+11 # reiverpacific 2012-11-14 11:41
As an economic dolt, I'm always glad of these reasoned little tutorials from Dr Reich with his ability to make the deliberately obscure and obtuse language and thinking of economics (admitted by Dr Richard Wollf, author of "Capitalism Hits the Fan") just a tad more transparent to the likes of y'rs truly.
It also give me a bit of valid ammunition to use if a discussion ever arises on this subject among the 'higgerant, blinkered reactionaries I run into occasionally in my area of residence.
Much appreciated.
+14 # Barbara K 2012-11-14 11:48
I think we need to Tax the Wealthy to what they are supposed to be paying. Gut all fossil fuel subsidies, that is a terrible waste of money, they are making huge profits and we shouldn't be paying them to screw us at the gas pumps. I think those alone would be a great start and then other things will take care of themselves, if we let them. Jobs will be created by us, the REAL job creators. The millionaires are not job creators, unless you include the jobs they create in other countries. They just make money, not jobs here. Stop coddling them. They have been living off our backs long enough, time for them to pay their share. The deficit will end up taking care of itself once we get some tax money into the economy. Pass the President's Jobs Bill that has been languishing in the House for over a year. That will give millions of people jobs and repair our infrastructure, that is badly in need of repair or replacement.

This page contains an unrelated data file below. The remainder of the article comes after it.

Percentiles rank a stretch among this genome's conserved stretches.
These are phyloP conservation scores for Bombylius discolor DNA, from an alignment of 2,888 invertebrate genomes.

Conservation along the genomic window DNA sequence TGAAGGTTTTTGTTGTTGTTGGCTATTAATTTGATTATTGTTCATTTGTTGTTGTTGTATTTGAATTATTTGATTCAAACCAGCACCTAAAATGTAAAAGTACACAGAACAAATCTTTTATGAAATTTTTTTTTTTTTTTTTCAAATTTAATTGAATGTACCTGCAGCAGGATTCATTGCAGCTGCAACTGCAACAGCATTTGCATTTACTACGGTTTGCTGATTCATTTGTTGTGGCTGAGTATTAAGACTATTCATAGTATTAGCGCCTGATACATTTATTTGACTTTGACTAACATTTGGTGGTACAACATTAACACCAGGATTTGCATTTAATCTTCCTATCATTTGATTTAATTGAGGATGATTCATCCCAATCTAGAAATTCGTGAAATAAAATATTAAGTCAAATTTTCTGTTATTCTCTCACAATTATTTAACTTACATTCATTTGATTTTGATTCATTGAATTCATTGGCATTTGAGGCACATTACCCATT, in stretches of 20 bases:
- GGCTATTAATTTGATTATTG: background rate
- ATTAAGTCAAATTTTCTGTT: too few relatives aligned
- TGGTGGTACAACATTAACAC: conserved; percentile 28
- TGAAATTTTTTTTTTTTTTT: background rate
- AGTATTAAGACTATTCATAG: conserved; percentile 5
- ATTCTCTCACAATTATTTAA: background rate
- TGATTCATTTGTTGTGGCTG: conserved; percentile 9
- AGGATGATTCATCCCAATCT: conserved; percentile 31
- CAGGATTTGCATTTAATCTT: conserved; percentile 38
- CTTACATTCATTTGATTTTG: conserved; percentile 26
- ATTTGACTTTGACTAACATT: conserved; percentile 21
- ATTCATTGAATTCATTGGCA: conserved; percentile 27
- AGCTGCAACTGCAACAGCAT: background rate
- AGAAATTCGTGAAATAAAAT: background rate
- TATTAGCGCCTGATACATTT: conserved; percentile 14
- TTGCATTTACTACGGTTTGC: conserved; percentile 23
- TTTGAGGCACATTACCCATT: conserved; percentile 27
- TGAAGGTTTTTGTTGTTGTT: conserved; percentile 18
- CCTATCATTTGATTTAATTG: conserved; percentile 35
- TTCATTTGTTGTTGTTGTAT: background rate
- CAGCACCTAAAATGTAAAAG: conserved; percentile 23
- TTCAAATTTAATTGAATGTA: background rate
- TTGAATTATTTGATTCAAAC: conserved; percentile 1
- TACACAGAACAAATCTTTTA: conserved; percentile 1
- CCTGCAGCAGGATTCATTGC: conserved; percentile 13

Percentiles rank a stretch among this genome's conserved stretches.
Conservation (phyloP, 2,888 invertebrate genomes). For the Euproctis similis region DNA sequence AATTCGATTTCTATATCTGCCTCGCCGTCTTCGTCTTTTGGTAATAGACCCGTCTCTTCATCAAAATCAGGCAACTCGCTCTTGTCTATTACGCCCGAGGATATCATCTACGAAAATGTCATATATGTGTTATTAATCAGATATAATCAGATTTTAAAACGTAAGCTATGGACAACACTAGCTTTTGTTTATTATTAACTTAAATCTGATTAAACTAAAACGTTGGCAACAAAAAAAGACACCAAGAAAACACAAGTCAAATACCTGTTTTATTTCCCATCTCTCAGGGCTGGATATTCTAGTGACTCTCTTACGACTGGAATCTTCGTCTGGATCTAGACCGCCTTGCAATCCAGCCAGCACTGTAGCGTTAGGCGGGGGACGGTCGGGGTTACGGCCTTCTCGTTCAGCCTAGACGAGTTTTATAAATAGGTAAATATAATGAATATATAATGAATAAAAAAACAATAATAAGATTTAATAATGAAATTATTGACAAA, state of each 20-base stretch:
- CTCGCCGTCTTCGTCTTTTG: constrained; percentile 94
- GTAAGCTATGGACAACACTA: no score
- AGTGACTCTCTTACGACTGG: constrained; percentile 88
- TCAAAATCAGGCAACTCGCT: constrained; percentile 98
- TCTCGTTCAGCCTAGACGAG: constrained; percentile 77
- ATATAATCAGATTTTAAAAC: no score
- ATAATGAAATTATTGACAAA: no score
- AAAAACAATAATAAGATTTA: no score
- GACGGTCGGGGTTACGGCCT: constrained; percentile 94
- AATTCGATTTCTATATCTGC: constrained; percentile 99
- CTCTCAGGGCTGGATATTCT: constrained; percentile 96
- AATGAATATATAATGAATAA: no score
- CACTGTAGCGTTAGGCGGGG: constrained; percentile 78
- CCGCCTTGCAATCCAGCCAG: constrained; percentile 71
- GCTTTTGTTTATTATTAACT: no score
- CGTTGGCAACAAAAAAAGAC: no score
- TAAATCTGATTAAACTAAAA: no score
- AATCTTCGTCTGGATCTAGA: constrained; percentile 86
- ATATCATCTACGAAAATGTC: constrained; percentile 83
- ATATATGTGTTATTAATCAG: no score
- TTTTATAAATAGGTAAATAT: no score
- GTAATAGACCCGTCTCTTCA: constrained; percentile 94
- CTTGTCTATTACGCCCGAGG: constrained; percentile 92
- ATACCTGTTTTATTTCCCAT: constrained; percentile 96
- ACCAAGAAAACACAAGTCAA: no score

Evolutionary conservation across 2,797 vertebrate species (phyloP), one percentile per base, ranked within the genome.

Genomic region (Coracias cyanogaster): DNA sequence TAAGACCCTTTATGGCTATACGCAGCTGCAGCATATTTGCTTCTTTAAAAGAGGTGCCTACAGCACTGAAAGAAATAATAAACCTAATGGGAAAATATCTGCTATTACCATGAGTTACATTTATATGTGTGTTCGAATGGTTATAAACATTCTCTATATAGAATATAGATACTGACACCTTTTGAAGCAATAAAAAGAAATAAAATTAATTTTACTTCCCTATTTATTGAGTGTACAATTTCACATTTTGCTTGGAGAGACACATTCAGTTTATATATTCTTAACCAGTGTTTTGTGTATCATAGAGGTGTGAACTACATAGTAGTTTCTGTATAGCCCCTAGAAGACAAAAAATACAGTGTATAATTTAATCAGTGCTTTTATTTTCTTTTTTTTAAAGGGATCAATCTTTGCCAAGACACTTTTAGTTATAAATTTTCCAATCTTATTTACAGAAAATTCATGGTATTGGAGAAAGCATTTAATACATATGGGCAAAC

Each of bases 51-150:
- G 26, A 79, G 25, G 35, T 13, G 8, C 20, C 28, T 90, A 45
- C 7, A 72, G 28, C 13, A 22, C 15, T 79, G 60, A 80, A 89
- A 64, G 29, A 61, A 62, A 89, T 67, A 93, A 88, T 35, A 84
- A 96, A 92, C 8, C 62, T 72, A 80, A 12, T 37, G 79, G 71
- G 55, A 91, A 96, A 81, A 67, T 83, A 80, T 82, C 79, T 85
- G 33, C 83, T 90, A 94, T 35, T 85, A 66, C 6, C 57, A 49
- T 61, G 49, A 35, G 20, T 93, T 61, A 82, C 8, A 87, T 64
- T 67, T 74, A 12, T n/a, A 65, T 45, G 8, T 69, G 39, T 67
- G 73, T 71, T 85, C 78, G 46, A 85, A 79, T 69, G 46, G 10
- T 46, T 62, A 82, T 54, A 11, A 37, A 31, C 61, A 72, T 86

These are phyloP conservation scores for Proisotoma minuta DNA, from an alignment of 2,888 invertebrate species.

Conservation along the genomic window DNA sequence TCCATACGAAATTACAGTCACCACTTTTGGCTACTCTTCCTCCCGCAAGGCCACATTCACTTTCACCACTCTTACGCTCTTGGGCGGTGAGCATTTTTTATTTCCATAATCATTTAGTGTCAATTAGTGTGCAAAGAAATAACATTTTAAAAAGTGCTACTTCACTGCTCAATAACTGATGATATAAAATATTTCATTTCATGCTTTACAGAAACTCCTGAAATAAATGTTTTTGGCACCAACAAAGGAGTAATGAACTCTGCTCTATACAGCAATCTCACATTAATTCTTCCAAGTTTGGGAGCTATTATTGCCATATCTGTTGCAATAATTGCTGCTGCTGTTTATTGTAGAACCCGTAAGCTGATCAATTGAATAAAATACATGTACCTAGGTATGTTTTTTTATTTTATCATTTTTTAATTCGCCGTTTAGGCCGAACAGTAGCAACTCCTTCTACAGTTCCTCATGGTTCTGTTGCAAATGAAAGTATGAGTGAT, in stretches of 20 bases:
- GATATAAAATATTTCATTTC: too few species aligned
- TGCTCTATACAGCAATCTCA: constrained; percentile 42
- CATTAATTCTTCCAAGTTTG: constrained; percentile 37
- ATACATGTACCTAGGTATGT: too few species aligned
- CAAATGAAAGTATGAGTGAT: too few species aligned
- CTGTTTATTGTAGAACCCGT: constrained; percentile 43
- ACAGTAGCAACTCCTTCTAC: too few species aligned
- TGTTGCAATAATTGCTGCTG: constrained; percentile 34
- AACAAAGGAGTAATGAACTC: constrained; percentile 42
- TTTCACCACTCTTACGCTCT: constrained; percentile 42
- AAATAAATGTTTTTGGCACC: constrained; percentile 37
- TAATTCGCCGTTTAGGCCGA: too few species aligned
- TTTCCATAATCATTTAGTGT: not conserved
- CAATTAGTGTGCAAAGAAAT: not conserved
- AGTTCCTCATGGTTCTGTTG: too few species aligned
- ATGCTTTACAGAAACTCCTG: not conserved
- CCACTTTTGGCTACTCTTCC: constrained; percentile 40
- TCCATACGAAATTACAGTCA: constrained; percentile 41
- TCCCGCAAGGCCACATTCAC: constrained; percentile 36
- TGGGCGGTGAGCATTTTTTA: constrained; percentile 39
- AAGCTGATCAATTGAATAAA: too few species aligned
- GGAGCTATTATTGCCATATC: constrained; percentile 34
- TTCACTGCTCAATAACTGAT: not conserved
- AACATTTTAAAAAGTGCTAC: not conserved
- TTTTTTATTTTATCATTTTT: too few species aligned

+7 # Hey There 2012-11-14 12:49
I'm with you. Jobs are needed, sure enough but living wage jobs are the jobs that are needed.
Right now Darrell Issa with HR2309 has written a letter to President Obama urging him to pass HR2309. This bill has not yet reached the House for a vote but if passed it would gut the unions of the second largest employer in this country with reduced wages and benefits for the workers as well as a depletion of at least 100,000 workers and a reduction in compensation for those injured on the job.Service to the public would be decreased by closure of rural and inner city Post Offices and mail would be delayed by closure of 200 or so distribution centers.